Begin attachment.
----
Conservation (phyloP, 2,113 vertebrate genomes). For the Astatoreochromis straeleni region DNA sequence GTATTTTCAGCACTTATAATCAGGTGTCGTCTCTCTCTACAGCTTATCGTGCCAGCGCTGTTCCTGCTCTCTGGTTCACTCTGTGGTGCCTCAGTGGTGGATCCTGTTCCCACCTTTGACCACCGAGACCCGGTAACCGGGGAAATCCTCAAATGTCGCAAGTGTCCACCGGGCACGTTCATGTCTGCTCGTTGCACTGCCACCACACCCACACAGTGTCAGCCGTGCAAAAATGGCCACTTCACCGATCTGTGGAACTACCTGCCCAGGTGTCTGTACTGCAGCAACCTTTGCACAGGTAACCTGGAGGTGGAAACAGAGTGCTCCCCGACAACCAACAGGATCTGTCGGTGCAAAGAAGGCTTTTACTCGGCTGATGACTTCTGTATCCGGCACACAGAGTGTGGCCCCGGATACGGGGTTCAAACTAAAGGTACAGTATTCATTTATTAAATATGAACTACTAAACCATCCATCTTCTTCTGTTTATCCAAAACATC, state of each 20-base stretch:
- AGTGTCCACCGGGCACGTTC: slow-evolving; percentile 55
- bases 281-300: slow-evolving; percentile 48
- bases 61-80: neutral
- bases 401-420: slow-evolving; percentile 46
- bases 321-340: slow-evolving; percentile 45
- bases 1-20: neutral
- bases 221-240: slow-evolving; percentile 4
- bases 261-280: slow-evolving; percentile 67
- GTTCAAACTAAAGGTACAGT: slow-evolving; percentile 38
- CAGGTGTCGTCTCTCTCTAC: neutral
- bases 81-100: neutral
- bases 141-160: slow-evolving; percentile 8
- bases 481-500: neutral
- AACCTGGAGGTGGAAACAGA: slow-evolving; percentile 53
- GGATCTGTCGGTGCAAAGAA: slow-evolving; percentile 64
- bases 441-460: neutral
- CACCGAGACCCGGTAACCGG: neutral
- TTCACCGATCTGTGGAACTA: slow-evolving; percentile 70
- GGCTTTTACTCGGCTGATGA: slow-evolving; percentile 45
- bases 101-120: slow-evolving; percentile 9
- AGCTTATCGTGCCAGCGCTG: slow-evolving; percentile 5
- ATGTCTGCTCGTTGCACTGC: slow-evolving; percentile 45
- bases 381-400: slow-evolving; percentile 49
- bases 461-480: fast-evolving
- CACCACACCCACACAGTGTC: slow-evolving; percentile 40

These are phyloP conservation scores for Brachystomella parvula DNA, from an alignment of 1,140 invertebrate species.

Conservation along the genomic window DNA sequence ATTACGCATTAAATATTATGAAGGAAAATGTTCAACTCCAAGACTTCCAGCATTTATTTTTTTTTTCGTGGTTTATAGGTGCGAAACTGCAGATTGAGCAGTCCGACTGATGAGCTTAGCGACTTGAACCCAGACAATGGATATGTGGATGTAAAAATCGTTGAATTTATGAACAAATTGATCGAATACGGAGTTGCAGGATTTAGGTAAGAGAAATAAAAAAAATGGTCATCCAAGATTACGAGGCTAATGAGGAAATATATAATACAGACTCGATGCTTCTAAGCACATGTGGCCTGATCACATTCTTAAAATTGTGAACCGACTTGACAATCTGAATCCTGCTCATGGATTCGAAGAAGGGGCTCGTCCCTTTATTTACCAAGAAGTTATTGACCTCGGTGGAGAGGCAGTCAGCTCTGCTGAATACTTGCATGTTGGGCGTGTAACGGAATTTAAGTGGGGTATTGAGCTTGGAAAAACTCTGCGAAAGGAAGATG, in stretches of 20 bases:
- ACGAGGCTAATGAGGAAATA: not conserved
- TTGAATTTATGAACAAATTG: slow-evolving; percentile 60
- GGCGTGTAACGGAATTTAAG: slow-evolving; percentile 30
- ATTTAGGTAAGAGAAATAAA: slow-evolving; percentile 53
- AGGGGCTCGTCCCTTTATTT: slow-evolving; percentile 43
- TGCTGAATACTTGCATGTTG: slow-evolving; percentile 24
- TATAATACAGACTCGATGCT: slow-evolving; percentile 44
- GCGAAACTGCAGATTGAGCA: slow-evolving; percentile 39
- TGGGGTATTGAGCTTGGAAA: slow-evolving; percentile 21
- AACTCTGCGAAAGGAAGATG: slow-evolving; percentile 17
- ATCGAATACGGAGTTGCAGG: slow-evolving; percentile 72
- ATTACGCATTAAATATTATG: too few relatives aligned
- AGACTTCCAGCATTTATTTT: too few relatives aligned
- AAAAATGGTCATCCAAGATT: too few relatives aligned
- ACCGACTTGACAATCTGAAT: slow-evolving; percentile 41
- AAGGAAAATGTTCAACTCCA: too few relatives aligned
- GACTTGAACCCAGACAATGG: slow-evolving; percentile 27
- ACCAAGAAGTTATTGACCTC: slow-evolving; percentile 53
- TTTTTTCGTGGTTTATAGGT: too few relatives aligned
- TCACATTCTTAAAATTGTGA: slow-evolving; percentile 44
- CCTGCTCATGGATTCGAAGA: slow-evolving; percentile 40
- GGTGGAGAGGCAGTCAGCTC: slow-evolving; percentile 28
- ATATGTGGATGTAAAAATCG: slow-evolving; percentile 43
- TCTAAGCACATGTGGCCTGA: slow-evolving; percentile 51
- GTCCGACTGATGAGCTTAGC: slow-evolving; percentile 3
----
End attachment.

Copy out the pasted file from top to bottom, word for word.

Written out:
Conservation (phyloP, 2,113 vertebrate genomes). For the Astatoreochromis straeleni region DNA sequence GTATTTTCAGCACTTATAATCAGGTGTCGTCTCTCTCTACAGCTTATCGTGCCAGCGCTGTTCCTGCTCTCTGGTTCACTCTGTGGTGCCTCAGTGGTGGATCCTGTTCCCACCTTTGACCACCGAGACCCGGTAACCGGGGAAATCCTCAAATGTCGCAAGTGTCCACCGGGCACGTTCATGTCTGCTCGTTGCACTGCCACCACACCCACACAGTGTCAGCCGTGCAAAAATGGCCACTTCACCGATCTGTGGAACTACCTGCCCAGGTGTCTGTACTGCAGCAACCTTTGCACAGGTAACCTGGAGGTGGAAACAGAGTGCTCCCCGACAACCAACAGGATCTGTCGGTGCAAAGAAGGCTTTTACTCGGCTGATGACTTCTGTATCCGGCACACAGAGTGTGGCCCCGGATACGGGGTTCAAACTAAAGGTACAGTATTCATTTATTAAATATGAACTACTAAACCATCCATCTTCTTCTGTTTATCCAAAACATC, state of each 20-base stretch:
- AGTGTCCACCGGGCACGTTC: slow-evolving; percentile 55
- bases 281-300: slow-evolving; percentile 48
- bases 61-80: neutral
- bases 401-420: slow-evolving; percentile 46
- bases 321-340: slow-evolving; percentile 45
- bases 1-20: neutral
- bases 221-240: slow-evolving; percentile 4
- bases 261-280: slow-evolving; percentile 67
- GTTCAAACTAAAGGTACAGT: slow-evolving; percentile 38
- CAGGTGTCGTCTCTCTCTAC: neutral
- bases 81-100: neutral
- bases 141-160: slow-evolving; percentile 8
- bases 481-500: neutral
- AACCTGGAGGTGGAAACAGA: slow-evolving; percentile 53
- GGATCTGTCGGTGCAAAGAA: slow-evolving; percentile 64
- bases 441-460: neutral
- CACCGAGACCCGGTAACCGG: neutral
- TTCACCGATCTGTGGAACTA: slow-evolving; percentile 70
- GGCTTTTACTCGGCTGATGA: slow-evolving; percentile 45
- bases 101-120: slow-evolving; percentile 9
- AGCTTATCGTGCCAGCGCTG: slow-evolving; percentile 5
- ATGTCTGCTCGTTGCACTGC: slow-evolving; percentile 45
- bases 381-400: slow-evolving; percentile 49
- bases 461-480: fast-evolving
- CACCACACCCACACAGTGTC: slow-evolving; percentile 40

These are phyloP conservation scores for Brachystomella parvula DNA, from an alignment of 1,140 invertebrate species.

Conservation along the genomic window DNA sequence ATTACGCATTAAATATTATGAAGGAAAATGTTCAACTCCAAGACTTCCAGCATTTATTTTTTTTTTCGTGGTTTATAGGTGCGAAACTGCAGATTGAGCAGTCCGACTGATGAGCTTAGCGACTTGAACCCAGACAATGGATATGTGGATGTAAAAATCGTTGAATTTATGAACAAATTGATCGAATACGGAGTTGCAGGATTTAGGTAAGAGAAATAAAAAAAATGGTCATCCAAGATTACGAGGCTAATGAGGAAATATATAATACAGACTCGATGCTTCTAAGCACATGTGGCCTGATCACATTCTTAAAATTGTGAACCGACTTGACAATCTGAATCCTGCTCATGGATTCGAAGAAGGGGCTCGTCCCTTTATTTACCAAGAAGTTATTGACCTCGGTGGAGAGGCAGTCAGCTCTGCTGAATACTTGCATGTTGGGCGTGTAACGGAATTTAAGTGGGGTATTGAGCTTGGAAAAACTCTGCGAAAGGAAGATG, in stretches of 20 bases:
- ACGAGGCTAATGAGGAAATA: not conserved
- TTGAATTTATGAACAAATTG: slow-evolving; percentile 60
- GGCGTGTAACGGAATTTAAG: slow-evolving; percentile 30
- ATTTAGGTAAGAGAAATAAA: slow-evolving; percentile 53
- AGGGGCTCGTCCCTTTATTT: slow-evolving; percentile 43
- TGCTGAATACTTGCATGTTG: slow-evolving; percentile 24
- TATAATACAGACTCGATGCT: slow-evolving; percentile 44
- GCGAAACTGCAGATTGAGCA: slow-evolving; percentile 39
- TGGGGTATTGAGCTTGGAAA: slow-evolving; percentile 21
- AACTCTGCGAAAGGAAGATG: slow-evolving; percentile 17
- ATCGAATACGGAGTTGCAGG: slow-evolving; percentile 72
- ATTACGCATTAAATATTATG: too few relatives aligned
- AGACTTCCAGCATTTATTTT: too few relatives aligned
- AAAAATGGTCATCCAAGATT: too few relatives aligned
- ACCGACTTGACAATCTGAAT: slow-evolving; percentile 41
- AAGGAAAATGTTCAACTCCA: too few relatives aligned
- GACTTGAACCCAGACAATGG: slow-evolving; percentile 27
- ACCAAGAAGTTATTGACCTC: slow-evolving; percentile 53
- TTTTTTCGTGGTTTATAGGT: too few relatives aligned
- TCACATTCTTAAAATTGTGA: slow-evolving; percentile 44
- CCTGCTCATGGATTCGAAGA: slow-evolving; percentile 40
- GGTGGAGAGGCAGTCAGCTC: slow-evolving; percentile 28
- ATATGTGGATGTAAAAATCG: slow-evolving; percentile 43
- TCTAAGCACATGTGGCCTGA: slow-evolving; percentile 51
- GTCCGACTGATGAGCTTAGC: slow-evolving; percentile 3